Genre: Historical Fiction
Babur sat behind the tent. Inside the chieftains haggled for horses and silver.
Only a few months ago, the 12 year old prince of an insignificant Ferghana had become the ruler of a prosperous Samarkand.
What followed was a blur. He was getting comfortable on his new throne when Ferghana was attacked and as Babur rushed to claim it, Samarkand was taken over by his own cousin.
You have the blood of Timur and Gengis Khan in your veins, greatness awaits you son, his father had said in the garden of Ferghana before passing away.
He fought back the tears.
My 100 words for this week’s Friday Fictioneers.
Babur was the first Mughal King of India. He faced many setbacks before he set foot in India. In fact he thought of coming to India only after facing countless failures in the lands of his descendents. And rest as they say, is history. I find Babur’s story deeply inspiring – not because he was a great warrior or he was a great strategist. He was an average ambitious prince of his time, whom even luck favored at places. What I find most inspiring is his determination to go on despite so many failures, however humiliating. His life story tells that we should keep going despite the setbacks as we can never tell what fits how in the grand scheme of things and which setback turns out to be a blessing in disguise!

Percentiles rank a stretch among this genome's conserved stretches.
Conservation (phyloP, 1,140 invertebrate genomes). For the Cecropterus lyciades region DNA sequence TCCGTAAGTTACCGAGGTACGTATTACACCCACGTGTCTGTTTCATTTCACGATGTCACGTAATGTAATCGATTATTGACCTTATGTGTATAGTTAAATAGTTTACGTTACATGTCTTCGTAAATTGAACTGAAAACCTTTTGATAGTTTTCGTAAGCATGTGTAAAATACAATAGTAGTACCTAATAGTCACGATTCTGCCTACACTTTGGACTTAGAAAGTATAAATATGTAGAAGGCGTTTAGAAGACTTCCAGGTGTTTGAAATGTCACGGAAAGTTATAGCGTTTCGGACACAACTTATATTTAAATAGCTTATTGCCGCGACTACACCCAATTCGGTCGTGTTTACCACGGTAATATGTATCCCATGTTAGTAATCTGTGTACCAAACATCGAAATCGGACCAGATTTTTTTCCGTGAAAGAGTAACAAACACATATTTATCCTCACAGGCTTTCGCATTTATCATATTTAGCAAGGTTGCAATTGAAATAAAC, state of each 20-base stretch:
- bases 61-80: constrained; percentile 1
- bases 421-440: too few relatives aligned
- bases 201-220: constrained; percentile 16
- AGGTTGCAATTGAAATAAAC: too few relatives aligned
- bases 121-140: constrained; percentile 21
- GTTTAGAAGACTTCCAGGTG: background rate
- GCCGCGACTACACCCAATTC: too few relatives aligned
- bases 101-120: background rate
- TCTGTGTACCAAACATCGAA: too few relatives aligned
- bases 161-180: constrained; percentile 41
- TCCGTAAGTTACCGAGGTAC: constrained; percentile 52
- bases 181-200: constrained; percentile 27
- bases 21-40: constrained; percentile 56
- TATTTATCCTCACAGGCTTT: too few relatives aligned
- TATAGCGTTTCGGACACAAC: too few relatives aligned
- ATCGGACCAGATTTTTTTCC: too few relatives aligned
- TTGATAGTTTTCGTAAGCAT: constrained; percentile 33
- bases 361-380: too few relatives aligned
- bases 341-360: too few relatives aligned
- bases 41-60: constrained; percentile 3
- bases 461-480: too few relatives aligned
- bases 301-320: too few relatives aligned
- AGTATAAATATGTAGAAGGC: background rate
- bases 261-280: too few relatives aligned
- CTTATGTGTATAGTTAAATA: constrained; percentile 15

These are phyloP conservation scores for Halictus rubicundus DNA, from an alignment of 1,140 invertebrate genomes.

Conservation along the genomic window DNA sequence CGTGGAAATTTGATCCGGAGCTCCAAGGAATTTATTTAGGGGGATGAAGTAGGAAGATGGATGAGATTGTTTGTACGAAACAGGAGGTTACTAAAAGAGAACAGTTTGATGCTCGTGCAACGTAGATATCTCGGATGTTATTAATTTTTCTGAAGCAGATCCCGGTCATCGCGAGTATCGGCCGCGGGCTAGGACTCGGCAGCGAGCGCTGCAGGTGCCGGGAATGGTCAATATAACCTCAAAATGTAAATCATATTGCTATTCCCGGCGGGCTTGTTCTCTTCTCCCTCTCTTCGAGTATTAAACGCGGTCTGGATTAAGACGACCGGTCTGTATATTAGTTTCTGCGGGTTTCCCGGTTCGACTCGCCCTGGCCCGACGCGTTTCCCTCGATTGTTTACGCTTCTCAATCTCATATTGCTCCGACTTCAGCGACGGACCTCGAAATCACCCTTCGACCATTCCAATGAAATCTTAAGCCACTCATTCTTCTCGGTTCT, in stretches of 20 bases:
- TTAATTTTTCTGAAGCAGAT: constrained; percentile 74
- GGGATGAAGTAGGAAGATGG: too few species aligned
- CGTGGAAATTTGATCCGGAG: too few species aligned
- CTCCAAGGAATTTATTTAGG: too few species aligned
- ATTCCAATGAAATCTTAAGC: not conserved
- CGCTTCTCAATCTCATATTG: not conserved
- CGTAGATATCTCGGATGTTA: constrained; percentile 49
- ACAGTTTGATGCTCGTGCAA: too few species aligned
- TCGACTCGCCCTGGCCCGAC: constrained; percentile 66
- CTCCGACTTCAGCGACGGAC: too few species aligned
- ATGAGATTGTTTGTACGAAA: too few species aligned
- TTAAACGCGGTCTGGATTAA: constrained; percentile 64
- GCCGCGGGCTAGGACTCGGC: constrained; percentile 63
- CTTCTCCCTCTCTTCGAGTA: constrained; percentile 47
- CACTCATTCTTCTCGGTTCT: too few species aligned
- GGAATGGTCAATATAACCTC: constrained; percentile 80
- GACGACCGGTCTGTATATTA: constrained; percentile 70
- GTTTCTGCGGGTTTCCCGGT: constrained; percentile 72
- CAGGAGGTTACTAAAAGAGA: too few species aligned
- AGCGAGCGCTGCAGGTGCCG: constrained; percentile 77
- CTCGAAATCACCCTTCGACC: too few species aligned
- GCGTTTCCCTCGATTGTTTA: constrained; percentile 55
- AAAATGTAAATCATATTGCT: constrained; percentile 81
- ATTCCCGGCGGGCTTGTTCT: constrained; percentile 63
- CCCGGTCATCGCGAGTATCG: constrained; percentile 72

For anyone interested in the Mughal history or Babur, I’d strongly recommend this book: Raiders from the North: Empire of the Moghul by Alex Rutherford.
I know I haven’t been regular on FF or my blog in general. In fact, even this story could have been written so much better had I had some cerebral bandwidth remaining. I have also not been responding to comments on my blog, not been reading as many stories as I would like. I am going to be at my worse behavior this week. I just can’t get a handle on things. But as they say – this too shall pass.
For the uninitiated, in case you are wondering what is going on here, read on. Friday Fictioneers is an excellent forum for people looking to have fun as they learn the nuances of writing. Every Friday a bunch of us write 100 words (no hard rules there) for prompts posted by Rochelle who runs the show.
The prompt this week (which I very loosely referred in my story) comes from Sarah Ann Hill. I find it beautiful and oddly nostalgic!
A quicker way to reach the other stories: